The free TV company briefly wasn’t sure what it should do with data from kids
The questions raised in the document between our developer team and our privacy legal counsel appear a bit out of context. The issue raised was a two-part technical question related to timing and whether or not it was even possible for us to be in possession of this kind of data.
The team was unclear about how much time we had to delete any data we may inadvertently capture on children under 13. The term “quickly as possible” that was included in the draft language seemed vague and undetermined and needed further clarification from a technical perspective.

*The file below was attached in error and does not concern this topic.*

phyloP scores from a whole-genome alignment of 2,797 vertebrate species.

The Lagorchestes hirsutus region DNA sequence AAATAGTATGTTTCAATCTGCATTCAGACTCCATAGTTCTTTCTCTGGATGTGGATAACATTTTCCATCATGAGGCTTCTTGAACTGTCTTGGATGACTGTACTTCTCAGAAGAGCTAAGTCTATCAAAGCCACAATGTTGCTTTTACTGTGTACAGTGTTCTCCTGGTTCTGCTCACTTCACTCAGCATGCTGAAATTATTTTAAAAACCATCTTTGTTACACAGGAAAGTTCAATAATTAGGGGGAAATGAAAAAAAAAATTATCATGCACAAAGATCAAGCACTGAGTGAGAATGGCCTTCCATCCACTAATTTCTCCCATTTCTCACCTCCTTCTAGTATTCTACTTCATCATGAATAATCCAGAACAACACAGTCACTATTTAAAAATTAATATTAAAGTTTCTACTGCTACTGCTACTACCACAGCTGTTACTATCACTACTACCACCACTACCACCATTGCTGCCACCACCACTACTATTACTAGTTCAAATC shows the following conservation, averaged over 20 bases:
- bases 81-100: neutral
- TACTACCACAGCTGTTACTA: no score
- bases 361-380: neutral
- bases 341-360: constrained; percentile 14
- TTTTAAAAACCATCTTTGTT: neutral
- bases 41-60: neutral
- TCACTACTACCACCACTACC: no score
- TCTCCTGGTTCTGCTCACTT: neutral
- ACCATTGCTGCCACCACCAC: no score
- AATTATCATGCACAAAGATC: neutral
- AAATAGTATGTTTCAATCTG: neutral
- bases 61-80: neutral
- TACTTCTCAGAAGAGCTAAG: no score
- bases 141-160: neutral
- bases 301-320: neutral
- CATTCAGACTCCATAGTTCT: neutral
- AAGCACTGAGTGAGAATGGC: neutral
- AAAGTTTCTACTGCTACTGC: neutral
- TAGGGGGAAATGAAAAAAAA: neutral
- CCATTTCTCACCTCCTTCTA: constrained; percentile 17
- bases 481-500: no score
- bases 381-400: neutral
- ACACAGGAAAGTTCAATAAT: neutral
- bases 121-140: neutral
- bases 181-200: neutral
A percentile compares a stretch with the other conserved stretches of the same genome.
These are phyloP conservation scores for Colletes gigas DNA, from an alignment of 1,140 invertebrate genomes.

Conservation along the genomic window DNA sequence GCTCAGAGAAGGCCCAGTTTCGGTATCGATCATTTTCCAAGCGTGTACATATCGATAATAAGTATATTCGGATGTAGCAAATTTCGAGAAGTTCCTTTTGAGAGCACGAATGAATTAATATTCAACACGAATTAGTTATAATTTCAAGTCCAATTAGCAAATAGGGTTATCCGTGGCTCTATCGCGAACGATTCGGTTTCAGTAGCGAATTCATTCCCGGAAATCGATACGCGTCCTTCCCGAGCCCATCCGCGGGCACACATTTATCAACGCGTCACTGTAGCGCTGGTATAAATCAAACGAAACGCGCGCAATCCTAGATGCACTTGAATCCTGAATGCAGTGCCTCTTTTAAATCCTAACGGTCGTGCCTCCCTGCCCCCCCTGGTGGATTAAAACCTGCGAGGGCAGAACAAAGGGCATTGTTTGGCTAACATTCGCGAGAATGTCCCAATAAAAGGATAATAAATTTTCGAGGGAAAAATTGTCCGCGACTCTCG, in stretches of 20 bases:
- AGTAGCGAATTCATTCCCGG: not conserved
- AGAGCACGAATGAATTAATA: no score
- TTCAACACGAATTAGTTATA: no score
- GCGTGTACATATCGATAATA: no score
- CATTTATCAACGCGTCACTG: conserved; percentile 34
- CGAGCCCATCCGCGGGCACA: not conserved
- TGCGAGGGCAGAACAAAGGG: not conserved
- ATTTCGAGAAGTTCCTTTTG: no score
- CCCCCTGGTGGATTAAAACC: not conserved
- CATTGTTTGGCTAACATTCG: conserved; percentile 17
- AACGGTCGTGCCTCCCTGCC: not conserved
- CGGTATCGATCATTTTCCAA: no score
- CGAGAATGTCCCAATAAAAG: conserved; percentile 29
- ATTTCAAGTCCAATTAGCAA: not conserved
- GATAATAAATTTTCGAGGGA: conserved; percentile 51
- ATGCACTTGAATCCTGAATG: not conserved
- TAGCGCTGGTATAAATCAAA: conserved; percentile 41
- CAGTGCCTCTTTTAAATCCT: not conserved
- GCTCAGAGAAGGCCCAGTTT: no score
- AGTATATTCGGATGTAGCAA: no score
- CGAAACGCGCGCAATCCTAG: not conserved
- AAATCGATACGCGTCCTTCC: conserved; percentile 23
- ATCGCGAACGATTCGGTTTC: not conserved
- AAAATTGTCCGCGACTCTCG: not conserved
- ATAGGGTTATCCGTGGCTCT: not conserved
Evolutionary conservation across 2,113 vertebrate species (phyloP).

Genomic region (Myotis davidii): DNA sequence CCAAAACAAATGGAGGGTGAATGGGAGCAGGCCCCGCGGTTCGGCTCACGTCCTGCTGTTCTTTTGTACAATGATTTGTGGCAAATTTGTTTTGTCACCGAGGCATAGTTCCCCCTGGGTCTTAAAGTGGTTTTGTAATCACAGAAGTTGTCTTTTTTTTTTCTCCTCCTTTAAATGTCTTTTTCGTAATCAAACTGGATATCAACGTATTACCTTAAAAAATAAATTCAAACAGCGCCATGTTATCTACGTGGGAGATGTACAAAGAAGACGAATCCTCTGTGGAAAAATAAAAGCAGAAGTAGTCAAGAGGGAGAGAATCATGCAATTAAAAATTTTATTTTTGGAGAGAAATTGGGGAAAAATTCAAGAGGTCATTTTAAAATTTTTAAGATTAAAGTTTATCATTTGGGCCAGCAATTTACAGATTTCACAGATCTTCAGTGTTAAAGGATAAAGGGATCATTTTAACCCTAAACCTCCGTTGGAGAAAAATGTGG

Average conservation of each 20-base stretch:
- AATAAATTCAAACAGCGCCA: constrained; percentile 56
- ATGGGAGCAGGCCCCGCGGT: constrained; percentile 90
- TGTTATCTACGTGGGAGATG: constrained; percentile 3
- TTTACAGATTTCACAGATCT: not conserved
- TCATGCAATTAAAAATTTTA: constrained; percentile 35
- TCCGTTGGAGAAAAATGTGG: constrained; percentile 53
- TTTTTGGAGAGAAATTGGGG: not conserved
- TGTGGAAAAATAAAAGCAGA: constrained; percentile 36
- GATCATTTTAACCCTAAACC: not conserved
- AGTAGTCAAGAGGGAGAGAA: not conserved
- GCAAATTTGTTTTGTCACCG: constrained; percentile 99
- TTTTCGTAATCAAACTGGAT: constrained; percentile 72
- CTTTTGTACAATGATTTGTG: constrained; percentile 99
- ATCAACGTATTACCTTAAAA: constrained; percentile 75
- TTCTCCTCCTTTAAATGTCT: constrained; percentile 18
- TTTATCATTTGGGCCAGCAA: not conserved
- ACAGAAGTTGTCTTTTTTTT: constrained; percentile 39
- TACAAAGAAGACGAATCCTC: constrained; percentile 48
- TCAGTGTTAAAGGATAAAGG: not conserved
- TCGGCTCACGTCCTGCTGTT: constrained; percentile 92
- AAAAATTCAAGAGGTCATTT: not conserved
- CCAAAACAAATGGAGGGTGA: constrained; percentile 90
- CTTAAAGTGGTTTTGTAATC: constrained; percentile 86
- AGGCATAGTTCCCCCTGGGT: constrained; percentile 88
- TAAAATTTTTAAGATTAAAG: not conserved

Second, and more on point, our developer team also did not believe it was possible that we would actually ever be in a position to capture personal data on those under 13 since the data we collect at the beginning of the process is shared transparently by adults only over the age of 18 who sign up. Minors are not allowed to register.
Because all of the data we collect in our survey (data about brands people like, favorite sports teams household demographics, etc.) is self reported, unlike other TV manufacturers that utilizes third party services to append personal data to the household without compensating the consumer, it was believed the entire section was likely not accurate and we should be able to find another way to address it more clearly.